- Sanket


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Thursday, May 28, 2009

Paper Boat Little

As a little kid, I never studied in school. I hated tests and exams and never scored. In fact, whenever I used to get a graded test back, I would neatly fold the papers into quarters and twist the corners to make a paper boat! We loved our boats. You could throw away a dozen paper planes with no care nor worry, but a boat had to be watched and helped and nurtured for it to sail the distance.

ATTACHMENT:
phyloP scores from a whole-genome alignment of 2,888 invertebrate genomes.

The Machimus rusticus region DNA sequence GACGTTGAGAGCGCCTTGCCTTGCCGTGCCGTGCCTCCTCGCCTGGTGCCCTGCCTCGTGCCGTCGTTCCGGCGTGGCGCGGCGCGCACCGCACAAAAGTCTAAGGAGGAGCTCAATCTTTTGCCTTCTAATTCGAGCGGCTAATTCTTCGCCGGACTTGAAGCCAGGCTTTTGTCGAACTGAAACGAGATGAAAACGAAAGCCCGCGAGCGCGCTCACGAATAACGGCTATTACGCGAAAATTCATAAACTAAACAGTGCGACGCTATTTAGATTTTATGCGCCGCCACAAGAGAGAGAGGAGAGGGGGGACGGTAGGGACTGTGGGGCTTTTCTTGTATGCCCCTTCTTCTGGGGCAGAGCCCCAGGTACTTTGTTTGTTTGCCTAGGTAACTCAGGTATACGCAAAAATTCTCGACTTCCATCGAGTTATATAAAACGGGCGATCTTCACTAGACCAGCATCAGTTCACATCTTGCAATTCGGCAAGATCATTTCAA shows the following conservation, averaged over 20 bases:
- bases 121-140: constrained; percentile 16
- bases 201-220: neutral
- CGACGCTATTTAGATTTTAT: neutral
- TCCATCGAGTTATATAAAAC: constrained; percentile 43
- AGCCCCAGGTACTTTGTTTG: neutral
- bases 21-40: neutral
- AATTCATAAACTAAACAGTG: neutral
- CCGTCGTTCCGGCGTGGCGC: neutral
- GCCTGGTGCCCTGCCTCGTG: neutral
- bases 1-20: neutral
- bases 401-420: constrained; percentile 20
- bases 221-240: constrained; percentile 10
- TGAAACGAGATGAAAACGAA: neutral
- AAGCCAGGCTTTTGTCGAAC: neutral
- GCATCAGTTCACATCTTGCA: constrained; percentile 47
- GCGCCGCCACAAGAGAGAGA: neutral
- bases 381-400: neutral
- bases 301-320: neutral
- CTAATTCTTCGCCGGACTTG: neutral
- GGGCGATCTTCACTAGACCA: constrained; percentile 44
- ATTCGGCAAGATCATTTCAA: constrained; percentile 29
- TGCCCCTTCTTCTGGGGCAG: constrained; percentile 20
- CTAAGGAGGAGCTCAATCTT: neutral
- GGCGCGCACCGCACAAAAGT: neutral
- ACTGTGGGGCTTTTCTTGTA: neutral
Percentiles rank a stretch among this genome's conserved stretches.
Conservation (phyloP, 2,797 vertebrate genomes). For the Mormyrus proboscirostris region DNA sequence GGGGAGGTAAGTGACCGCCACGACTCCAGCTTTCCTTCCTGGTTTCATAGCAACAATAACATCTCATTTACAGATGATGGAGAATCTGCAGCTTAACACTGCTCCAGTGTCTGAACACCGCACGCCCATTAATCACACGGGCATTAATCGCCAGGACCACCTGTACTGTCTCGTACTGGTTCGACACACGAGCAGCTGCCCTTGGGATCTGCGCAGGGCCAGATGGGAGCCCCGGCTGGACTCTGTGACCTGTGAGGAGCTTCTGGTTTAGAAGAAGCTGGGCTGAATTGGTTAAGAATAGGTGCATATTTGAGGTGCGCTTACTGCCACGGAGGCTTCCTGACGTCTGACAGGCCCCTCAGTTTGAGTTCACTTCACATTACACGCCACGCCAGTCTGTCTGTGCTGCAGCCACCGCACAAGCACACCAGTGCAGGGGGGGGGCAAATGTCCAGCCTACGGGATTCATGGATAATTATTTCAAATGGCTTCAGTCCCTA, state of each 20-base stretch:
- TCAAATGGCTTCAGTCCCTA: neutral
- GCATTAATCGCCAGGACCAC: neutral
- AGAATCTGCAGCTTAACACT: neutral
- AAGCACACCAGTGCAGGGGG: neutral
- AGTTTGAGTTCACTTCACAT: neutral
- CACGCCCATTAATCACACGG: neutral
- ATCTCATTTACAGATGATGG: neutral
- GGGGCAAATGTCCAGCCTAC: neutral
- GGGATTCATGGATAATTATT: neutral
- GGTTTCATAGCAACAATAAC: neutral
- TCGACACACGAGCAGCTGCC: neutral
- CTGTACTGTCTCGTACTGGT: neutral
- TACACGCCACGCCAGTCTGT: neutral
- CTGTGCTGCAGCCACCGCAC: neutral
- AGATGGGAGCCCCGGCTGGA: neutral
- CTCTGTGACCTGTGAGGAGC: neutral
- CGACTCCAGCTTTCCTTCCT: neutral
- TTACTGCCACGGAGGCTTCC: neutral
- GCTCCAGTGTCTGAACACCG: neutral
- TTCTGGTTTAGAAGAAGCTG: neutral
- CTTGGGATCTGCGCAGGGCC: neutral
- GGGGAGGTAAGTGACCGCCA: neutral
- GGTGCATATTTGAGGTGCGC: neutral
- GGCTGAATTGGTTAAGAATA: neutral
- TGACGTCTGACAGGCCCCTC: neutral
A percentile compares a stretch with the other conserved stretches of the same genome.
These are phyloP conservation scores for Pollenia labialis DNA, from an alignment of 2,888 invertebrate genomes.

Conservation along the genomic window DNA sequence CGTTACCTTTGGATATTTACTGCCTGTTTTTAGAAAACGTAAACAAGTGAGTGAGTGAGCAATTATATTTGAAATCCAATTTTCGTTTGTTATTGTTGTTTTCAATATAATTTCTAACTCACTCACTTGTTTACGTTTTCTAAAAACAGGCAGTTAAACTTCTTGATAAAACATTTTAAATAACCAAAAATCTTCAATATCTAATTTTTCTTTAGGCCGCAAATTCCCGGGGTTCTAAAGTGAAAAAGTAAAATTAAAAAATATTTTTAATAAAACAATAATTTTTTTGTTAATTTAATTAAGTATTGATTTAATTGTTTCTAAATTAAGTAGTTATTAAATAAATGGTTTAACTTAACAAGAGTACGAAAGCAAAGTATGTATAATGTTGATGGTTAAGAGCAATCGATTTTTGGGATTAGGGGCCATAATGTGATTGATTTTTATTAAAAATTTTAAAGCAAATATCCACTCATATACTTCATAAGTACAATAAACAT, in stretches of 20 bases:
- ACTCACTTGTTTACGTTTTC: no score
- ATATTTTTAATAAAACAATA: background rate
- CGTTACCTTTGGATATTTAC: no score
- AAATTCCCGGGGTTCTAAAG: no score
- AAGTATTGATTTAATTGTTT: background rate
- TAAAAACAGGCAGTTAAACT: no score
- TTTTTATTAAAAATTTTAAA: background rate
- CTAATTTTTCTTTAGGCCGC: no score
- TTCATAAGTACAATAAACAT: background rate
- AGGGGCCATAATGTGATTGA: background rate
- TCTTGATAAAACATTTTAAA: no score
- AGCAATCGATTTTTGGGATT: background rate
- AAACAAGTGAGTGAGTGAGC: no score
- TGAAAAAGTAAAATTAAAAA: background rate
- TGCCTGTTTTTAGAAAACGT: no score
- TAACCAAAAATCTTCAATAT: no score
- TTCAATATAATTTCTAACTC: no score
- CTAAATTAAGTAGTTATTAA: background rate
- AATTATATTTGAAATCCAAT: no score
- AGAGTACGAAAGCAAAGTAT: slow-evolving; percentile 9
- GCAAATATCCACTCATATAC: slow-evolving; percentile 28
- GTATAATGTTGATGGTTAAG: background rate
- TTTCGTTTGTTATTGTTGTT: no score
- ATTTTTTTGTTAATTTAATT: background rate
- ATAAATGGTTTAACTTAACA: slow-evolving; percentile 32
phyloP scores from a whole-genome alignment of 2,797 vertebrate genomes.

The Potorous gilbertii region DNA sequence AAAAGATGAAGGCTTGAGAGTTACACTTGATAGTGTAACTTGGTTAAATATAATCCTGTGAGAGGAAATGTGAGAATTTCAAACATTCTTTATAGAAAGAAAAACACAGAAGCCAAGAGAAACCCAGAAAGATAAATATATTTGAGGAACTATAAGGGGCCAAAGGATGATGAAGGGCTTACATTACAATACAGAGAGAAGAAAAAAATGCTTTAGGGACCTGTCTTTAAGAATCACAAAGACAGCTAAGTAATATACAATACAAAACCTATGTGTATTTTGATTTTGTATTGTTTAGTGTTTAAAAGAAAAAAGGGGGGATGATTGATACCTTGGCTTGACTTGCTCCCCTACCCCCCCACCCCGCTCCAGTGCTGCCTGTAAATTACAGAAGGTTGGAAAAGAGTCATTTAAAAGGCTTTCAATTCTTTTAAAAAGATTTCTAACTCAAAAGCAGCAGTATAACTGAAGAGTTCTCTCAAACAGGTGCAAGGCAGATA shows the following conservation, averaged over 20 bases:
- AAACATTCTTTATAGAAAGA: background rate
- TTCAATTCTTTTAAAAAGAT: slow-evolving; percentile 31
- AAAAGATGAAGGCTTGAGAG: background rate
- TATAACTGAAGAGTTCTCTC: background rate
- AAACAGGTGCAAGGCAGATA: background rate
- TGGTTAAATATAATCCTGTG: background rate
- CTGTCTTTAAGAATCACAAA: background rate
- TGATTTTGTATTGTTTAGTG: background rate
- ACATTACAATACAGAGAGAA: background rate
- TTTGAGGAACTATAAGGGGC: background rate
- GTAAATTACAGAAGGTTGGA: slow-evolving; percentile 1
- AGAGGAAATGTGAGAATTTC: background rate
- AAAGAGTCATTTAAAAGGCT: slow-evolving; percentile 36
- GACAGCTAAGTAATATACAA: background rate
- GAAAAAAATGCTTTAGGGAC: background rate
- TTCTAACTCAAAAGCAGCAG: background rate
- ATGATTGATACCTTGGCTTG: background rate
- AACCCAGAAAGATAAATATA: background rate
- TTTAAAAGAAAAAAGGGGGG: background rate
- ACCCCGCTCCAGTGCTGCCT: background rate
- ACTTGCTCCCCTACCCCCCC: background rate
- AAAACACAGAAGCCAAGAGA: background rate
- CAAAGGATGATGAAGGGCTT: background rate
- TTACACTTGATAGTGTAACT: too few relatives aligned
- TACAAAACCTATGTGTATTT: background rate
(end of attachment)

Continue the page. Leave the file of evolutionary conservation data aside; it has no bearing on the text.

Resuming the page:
[Image credit - ]

Call it a sign from above, but the lower I scored on a test, the better of a boat it would make. For the most part, out of sheer compassion, I never told my parents and teachers where and how did I lose my test scores. My partner in crime, 'Bunty' - the ideal student boy next door, never uttered a word either. We thought it was better this way ...

Within the limited confines of our society compound, was a shallow canal made to drive rain water out of the premises. At the end of the canal, the water went into an underground drain and we never knew what happened of it. Bunty had heard from the old watchman that it all went to the sea. And thats what I believed in, one never questioned the old watchman.